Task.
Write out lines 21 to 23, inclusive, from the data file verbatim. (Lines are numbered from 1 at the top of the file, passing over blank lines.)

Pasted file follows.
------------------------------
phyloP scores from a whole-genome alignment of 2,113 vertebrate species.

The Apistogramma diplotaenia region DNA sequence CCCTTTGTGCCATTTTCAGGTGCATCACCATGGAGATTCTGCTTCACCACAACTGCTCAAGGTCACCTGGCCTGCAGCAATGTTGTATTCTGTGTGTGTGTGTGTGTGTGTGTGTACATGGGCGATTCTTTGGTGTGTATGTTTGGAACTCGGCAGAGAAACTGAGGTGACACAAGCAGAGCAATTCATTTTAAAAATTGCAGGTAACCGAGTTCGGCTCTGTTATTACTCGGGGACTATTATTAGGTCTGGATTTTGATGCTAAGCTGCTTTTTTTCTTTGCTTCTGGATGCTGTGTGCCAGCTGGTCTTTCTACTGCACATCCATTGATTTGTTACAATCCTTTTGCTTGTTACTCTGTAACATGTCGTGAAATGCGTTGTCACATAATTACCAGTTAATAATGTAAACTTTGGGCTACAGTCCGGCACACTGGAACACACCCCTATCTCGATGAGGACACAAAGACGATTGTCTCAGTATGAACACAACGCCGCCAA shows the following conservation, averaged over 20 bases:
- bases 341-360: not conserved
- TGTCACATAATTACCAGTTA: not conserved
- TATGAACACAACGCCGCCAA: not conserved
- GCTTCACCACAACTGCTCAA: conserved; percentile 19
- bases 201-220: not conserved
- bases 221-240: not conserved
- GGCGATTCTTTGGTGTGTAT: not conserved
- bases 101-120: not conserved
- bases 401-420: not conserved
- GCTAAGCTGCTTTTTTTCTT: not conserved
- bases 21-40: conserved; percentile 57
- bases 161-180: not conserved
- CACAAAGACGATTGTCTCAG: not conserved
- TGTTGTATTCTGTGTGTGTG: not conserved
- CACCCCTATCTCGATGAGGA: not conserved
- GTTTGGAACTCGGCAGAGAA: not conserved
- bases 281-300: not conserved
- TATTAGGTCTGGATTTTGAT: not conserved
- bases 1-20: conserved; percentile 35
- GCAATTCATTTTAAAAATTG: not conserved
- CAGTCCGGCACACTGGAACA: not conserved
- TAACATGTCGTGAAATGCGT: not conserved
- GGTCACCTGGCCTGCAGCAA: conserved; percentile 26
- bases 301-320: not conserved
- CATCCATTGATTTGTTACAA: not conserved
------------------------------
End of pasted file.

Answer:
- bases 1-20: conserved; percentile 35
- GCAATTCATTTTAAAAATTG: not conserved
- CAGTCCGGCACACTGGAACA: not conserved